Mental Health Awareness

On Sunday, I joined World Suicide Prevention Day. It’s imperative that we all understand the importance of promoting good mental health. I have had the privilege of helping a number of local organisations secure funding for new and improved mental health services, many take advantage of our splendid natural maritime environment to promote good mental health.

As a member of the Conservative Environment Network I joined colleagues last week in launching our most recent report and a copy is on my website.

The report, which has been sent to Cabinet ministers, includes an essay from my colleague Rebecca Pow MP who is encouraging gardening to be adopted as a policy by a range of government departments including health, justice, defence, local government and education.

Gardening can help to cut childhood obesity, improve public spaces, provide purpose for prisoners in jails and help people deal with mental stress.

Gardens in Britain cover an area the size of Exmoor, Dartmoor, the Lake District and the Norfolk Broads National Parks combined.

The garden economy makes a significant contribution to the nations’ coffers, with £7.8billion being spent on this sector by tourists every year.

That figure does not include the way our parks and gardens are valuable habitats for wildlife and nature, capturing and storing carbon helping to combat climate change and reducing flooding.

Providing people with the opportunity to green their communities can be a way of tackling unemployment, lack of skills, loneliness and improve wellbeing.

There are many great, local projects from growing food in schools to Glen Carne enabling gardening for formerly homeless men and those suffering with Dementia in St Agnes to Incredible Edible Penryn at St Gluvius Church Hall. You don’t have to own a garden or know anything about gardening to benefit from these great community projects.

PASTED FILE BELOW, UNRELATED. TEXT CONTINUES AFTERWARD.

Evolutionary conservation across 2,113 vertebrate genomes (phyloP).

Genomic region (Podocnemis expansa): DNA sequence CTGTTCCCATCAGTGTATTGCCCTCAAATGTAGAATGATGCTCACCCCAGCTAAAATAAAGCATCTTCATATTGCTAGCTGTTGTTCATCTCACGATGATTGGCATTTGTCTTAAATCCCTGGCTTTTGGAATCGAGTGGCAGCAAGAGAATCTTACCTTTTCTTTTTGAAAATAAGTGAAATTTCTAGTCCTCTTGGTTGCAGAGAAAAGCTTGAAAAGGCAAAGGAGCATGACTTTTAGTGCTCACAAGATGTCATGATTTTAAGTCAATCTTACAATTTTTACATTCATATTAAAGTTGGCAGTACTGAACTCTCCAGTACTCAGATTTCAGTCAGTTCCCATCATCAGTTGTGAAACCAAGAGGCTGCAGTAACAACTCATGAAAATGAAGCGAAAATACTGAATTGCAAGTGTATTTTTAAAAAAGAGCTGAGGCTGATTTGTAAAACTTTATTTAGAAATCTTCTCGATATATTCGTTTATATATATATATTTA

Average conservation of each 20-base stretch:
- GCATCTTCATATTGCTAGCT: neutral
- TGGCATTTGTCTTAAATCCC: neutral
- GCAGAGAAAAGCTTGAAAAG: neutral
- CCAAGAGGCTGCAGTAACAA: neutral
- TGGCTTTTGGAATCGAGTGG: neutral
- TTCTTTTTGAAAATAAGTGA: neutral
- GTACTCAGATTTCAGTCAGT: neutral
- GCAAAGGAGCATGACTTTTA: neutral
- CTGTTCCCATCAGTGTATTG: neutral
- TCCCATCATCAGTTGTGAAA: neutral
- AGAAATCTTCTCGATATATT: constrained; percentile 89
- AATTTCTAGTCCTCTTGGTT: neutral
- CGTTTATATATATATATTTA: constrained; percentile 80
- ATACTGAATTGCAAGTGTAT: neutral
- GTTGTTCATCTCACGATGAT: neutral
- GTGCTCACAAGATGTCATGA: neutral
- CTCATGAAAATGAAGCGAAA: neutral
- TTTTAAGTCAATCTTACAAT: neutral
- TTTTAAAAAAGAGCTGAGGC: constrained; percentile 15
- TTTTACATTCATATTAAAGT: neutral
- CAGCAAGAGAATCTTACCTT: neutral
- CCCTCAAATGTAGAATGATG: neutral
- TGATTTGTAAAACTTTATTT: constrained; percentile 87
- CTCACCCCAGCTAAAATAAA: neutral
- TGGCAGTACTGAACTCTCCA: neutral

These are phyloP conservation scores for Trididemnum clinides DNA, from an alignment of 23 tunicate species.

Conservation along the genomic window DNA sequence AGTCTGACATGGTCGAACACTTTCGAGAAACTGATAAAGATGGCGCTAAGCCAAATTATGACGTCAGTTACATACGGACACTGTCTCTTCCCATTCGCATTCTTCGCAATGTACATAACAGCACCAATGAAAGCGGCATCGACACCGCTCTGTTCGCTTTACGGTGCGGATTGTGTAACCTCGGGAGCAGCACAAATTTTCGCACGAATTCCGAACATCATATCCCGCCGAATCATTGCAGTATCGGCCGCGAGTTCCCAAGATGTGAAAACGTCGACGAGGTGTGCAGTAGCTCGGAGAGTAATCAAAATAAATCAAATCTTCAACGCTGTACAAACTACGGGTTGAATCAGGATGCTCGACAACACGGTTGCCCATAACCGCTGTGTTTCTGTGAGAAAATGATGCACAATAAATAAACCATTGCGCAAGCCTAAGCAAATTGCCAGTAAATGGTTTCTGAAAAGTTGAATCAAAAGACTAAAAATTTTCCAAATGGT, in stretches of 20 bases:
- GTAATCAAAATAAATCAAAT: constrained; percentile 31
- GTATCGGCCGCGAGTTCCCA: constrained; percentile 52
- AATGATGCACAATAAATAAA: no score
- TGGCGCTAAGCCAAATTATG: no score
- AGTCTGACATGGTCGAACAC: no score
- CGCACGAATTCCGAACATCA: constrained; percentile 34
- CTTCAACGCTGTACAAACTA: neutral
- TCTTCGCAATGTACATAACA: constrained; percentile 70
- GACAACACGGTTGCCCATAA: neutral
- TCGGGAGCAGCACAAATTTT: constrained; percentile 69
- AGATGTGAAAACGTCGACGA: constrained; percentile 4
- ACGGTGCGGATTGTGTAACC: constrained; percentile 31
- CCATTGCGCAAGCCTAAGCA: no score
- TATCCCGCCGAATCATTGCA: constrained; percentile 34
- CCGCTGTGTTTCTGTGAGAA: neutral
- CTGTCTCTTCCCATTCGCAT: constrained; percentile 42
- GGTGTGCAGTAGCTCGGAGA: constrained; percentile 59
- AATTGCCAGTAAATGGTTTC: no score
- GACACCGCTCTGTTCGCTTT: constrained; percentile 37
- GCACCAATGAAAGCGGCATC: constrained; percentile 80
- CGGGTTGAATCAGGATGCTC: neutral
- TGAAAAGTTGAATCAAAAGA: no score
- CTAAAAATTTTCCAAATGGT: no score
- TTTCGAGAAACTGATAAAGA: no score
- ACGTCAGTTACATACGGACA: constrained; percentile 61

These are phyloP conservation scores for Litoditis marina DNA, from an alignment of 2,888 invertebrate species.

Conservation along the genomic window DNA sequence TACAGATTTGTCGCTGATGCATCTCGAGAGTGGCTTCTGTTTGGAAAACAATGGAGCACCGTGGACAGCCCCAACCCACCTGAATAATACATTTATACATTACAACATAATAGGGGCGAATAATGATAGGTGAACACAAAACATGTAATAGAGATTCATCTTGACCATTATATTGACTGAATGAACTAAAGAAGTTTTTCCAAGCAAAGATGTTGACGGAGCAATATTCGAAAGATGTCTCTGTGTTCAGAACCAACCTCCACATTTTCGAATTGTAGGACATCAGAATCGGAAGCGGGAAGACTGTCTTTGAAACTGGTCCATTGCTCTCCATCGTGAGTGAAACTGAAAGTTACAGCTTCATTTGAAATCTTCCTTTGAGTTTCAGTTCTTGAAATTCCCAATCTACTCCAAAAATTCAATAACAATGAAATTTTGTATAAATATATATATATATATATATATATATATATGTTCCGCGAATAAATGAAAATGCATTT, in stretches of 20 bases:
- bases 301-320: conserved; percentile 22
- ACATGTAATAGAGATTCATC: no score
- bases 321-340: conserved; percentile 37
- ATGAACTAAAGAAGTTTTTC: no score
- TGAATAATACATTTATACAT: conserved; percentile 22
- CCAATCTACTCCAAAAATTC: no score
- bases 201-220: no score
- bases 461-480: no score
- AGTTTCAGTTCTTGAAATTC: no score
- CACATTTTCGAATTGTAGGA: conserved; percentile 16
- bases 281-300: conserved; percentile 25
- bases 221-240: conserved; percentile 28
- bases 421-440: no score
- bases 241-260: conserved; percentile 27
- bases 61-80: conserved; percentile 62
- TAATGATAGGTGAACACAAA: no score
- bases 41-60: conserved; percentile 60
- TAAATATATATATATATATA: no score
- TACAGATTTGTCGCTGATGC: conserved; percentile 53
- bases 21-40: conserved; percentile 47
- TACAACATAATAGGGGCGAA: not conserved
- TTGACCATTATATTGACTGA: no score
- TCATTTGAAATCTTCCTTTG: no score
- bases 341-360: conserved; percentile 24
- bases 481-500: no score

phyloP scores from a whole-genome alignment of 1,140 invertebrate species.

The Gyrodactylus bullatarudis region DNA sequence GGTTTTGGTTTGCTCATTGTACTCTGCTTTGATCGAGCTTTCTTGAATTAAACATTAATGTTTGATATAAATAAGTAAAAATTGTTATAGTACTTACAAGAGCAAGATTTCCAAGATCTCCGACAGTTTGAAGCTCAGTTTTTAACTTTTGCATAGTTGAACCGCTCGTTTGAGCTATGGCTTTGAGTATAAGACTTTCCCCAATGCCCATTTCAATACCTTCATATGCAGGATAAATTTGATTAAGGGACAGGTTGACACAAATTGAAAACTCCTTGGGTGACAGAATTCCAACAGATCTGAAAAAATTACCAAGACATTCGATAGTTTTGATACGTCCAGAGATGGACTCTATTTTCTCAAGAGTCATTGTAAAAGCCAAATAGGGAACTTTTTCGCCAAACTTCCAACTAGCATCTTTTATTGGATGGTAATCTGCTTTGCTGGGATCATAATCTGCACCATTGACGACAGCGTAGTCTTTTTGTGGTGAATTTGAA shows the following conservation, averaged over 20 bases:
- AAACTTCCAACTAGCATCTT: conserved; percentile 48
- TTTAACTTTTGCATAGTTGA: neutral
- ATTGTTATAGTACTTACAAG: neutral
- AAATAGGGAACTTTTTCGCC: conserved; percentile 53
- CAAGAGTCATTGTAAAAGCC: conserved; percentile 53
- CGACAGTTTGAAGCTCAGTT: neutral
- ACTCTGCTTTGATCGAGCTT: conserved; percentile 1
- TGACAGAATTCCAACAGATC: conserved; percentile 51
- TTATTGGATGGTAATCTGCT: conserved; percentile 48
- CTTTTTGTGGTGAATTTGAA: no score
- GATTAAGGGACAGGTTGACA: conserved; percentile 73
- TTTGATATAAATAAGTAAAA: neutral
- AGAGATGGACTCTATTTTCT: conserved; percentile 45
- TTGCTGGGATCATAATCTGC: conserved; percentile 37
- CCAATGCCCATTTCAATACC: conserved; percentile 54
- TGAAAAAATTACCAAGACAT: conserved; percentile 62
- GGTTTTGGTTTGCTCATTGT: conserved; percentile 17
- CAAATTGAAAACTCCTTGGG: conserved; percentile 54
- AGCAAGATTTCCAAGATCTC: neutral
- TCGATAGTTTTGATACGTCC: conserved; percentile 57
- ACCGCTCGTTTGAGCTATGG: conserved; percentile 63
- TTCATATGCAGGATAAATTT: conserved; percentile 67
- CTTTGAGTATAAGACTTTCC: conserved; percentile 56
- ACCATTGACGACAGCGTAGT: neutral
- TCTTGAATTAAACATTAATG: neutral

First published in the West Briton 13/09/17

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CCTV in Slaughterhouses

I welcome the hundreds of emails, letters and calls I receive from constituents every week on a wide range of issues. By far and away the most popular topic is animal welfare. Based on my experience as your local MP, there is no doubt that we are a nation of animal lovers.

I have corresponded with many constituents about the use of CCTV in English slaughterhouses. So I was delighted last week to welcome new plans to make CCTV mandatory in all slaughterhouses in England. The proposals detailed in the six week consultation will make it necessary for slaughterhouses to record all areas where live animals are present.

Authorised officers such as official veterinary surgeons would have unrestricted access to footage, reassuring consumers that high welfare standards are being effectively enforced. If breaches are found, a slaughterhouse can be given a welfare enforcement notice, have its licence suspended or revoked, or be referred for a criminal investigation.

The Food Standards Agency supports the introduction of mandatory CCTV as a tool to improve both the effectiveness and the efficiency of their oversight and enforcement activity. I expect the Government’s proposals to be supported by a wide range of organisations and the British Veterinary Association. These proposals should increase public confidence in the welfare standards of Great British food and I would expect the farming and food industry to support them.